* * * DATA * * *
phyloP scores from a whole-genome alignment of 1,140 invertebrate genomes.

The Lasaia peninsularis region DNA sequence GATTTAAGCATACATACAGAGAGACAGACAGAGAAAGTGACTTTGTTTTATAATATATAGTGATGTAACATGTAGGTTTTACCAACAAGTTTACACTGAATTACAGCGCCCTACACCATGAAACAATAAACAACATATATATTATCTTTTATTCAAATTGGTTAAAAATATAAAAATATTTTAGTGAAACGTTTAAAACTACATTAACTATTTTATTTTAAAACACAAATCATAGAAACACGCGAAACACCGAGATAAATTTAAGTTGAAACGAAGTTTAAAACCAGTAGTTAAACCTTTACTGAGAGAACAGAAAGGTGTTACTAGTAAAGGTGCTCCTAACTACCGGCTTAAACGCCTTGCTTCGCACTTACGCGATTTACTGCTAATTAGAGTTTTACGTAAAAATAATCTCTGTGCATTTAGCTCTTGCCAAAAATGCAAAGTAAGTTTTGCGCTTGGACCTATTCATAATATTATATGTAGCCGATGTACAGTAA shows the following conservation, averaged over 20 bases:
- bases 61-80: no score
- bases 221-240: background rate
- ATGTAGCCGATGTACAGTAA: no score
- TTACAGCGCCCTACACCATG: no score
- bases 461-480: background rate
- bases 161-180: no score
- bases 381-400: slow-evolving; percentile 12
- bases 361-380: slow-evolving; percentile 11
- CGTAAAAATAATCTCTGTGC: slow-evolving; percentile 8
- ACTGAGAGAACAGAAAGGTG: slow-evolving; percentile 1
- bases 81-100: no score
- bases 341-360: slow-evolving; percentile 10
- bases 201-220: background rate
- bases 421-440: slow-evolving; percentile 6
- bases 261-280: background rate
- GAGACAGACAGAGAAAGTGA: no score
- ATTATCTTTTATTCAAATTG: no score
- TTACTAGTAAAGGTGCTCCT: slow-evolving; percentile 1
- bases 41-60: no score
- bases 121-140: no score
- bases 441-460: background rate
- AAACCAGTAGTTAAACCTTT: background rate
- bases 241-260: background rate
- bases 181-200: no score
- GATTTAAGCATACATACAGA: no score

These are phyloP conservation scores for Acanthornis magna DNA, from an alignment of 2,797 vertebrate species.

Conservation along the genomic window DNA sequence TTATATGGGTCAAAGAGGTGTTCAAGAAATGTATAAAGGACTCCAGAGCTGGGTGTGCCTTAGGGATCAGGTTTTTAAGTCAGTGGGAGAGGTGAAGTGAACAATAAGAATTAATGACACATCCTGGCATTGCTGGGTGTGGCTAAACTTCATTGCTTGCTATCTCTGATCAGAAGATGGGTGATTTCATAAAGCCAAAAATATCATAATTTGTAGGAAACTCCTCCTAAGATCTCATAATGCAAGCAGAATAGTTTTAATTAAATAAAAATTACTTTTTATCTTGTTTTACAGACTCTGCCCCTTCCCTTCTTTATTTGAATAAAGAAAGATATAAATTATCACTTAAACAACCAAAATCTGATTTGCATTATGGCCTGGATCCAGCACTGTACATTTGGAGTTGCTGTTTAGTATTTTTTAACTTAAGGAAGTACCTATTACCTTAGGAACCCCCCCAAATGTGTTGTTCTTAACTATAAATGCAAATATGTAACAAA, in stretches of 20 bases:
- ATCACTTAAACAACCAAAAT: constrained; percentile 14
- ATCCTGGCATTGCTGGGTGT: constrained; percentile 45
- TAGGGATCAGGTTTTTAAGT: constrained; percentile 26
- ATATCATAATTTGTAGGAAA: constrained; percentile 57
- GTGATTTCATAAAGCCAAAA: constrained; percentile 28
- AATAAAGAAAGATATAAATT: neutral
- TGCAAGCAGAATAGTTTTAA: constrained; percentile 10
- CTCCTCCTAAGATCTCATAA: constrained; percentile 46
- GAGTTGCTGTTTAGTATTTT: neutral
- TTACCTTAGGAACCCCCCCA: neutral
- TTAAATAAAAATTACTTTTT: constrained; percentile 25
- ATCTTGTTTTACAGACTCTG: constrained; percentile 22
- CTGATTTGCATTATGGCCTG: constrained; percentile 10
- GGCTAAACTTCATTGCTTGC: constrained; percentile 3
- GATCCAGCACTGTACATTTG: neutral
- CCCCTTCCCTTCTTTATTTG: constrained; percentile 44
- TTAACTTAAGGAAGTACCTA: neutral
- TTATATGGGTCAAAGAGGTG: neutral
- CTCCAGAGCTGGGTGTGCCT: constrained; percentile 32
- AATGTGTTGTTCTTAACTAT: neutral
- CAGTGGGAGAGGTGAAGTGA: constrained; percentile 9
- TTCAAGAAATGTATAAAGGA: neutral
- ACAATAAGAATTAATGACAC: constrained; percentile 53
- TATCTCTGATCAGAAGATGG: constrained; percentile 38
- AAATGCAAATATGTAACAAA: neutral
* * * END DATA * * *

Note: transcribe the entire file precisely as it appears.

phyloP scores from a whole-genome alignment of 1,140 invertebrate genomes.

The Lasaia peninsularis region DNA sequence GATTTAAGCATACATACAGAGAGACAGACAGAGAAAGTGACTTTGTTTTATAATATATAGTGATGTAACATGTAGGTTTTACCAACAAGTTTACACTGAATTACAGCGCCCTACACCATGAAACAATAAACAACATATATATTATCTTTTATTCAAATTGGTTAAAAATATAAAAATATTTTAGTGAAACGTTTAAAACTACATTAACTATTTTATTTTAAAACACAAATCATAGAAACACGCGAAACACCGAGATAAATTTAAGTTGAAACGAAGTTTAAAACCAGTAGTTAAACCTTTACTGAGAGAACAGAAAGGTGTTACTAGTAAAGGTGCTCCTAACTACCGGCTTAAACGCCTTGCTTCGCACTTACGCGATTTACTGCTAATTAGAGTTTTACGTAAAAATAATCTCTGTGCATTTAGCTCTTGCCAAAAATGCAAAGTAAGTTTTGCGCTTGGACCTATTCATAATATTATATGTAGCCGATGTACAGTAA shows the following conservation, averaged over 20 bases:
- bases 61-80: no score
- bases 221-240: background rate
- ATGTAGCCGATGTACAGTAA: no score
- TTACAGCGCCCTACACCATG: no score
- bases 461-480: background rate
- bases 161-180: no score
- bases 381-400: slow-evolving; percentile 12
- bases 361-380: slow-evolving; percentile 11
- CGTAAAAATAATCTCTGTGC: slow-evolving; percentile 8
- ACTGAGAGAACAGAAAGGTG: slow-evolving; percentile 1
- bases 81-100: no score
- bases 341-360: slow-evolving; percentile 10
- bases 201-220: background rate
- bases 421-440: slow-evolving; percentile 6
- bases 261-280: background rate
- GAGACAGACAGAGAAAGTGA: no score
- ATTATCTTTTATTCAAATTG: no score
- TTACTAGTAAAGGTGCTCCT: slow-evolving; percentile 1
- bases 41-60: no score
- bases 121-140: no score
- bases 441-460: background rate
- AAACCAGTAGTTAAACCTTT: background rate
- bases 241-260: background rate
- bases 181-200: no score
- GATTTAAGCATACATACAGA: no score

These are phyloP conservation scores for Acanthornis magna DNA, from an alignment of 2,797 vertebrate species.

Conservation along the genomic window DNA sequence TTATATGGGTCAAAGAGGTGTTCAAGAAATGTATAAAGGACTCCAGAGCTGGGTGTGCCTTAGGGATCAGGTTTTTAAGTCAGTGGGAGAGGTGAAGTGAACAATAAGAATTAATGACACATCCTGGCATTGCTGGGTGTGGCTAAACTTCATTGCTTGCTATCTCTGATCAGAAGATGGGTGATTTCATAAAGCCAAAAATATCATAATTTGTAGGAAACTCCTCCTAAGATCTCATAATGCAAGCAGAATAGTTTTAATTAAATAAAAATTACTTTTTATCTTGTTTTACAGACTCTGCCCCTTCCCTTCTTTATTTGAATAAAGAAAGATATAAATTATCACTTAAACAACCAAAATCTGATTTGCATTATGGCCTGGATCCAGCACTGTACATTTGGAGTTGCTGTTTAGTATTTTTTAACTTAAGGAAGTACCTATTACCTTAGGAACCCCCCCAAATGTGTTGTTCTTAACTATAAATGCAAATATGTAACAAA, in stretches of 20 bases:
- ATCACTTAAACAACCAAAAT: constrained; percentile 14
- ATCCTGGCATTGCTGGGTGT: constrained; percentile 45
- TAGGGATCAGGTTTTTAAGT: constrained; percentile 26
- ATATCATAATTTGTAGGAAA: constrained; percentile 57
- GTGATTTCATAAAGCCAAAA: constrained; percentile 28
- AATAAAGAAAGATATAAATT: neutral
- TGCAAGCAGAATAGTTTTAA: constrained; percentile 10
- CTCCTCCTAAGATCTCATAA: constrained; percentile 46
- GAGTTGCTGTTTAGTATTTT: neutral
- TTACCTTAGGAACCCCCCCA: neutral
- TTAAATAAAAATTACTTTTT: constrained; percentile 25
- ATCTTGTTTTACAGACTCTG: constrained; percentile 22
- CTGATTTGCATTATGGCCTG: constrained; percentile 10
- GGCTAAACTTCATTGCTTGC: constrained; percentile 3
- GATCCAGCACTGTACATTTG: neutral
- CCCCTTCCCTTCTTTATTTG: constrained; percentile 44
- TTAACTTAAGGAAGTACCTA: neutral
- TTATATGGGTCAAAGAGGTG: neutral
- CTCCAGAGCTGGGTGTGCCT: constrained; percentile 32
- AATGTGTTGTTCTTAACTAT: neutral
- CAGTGGGAGAGGTGAAGTGA: constrained; percentile 9
- TTCAAGAAATGTATAAAGGA: neutral
- ACAATAAGAATTAATGACAC: constrained; percentile 53
- TATCTCTGATCAGAAGATGG: constrained; percentile 38
- AAATGCAAATATGTAACAAA: neutral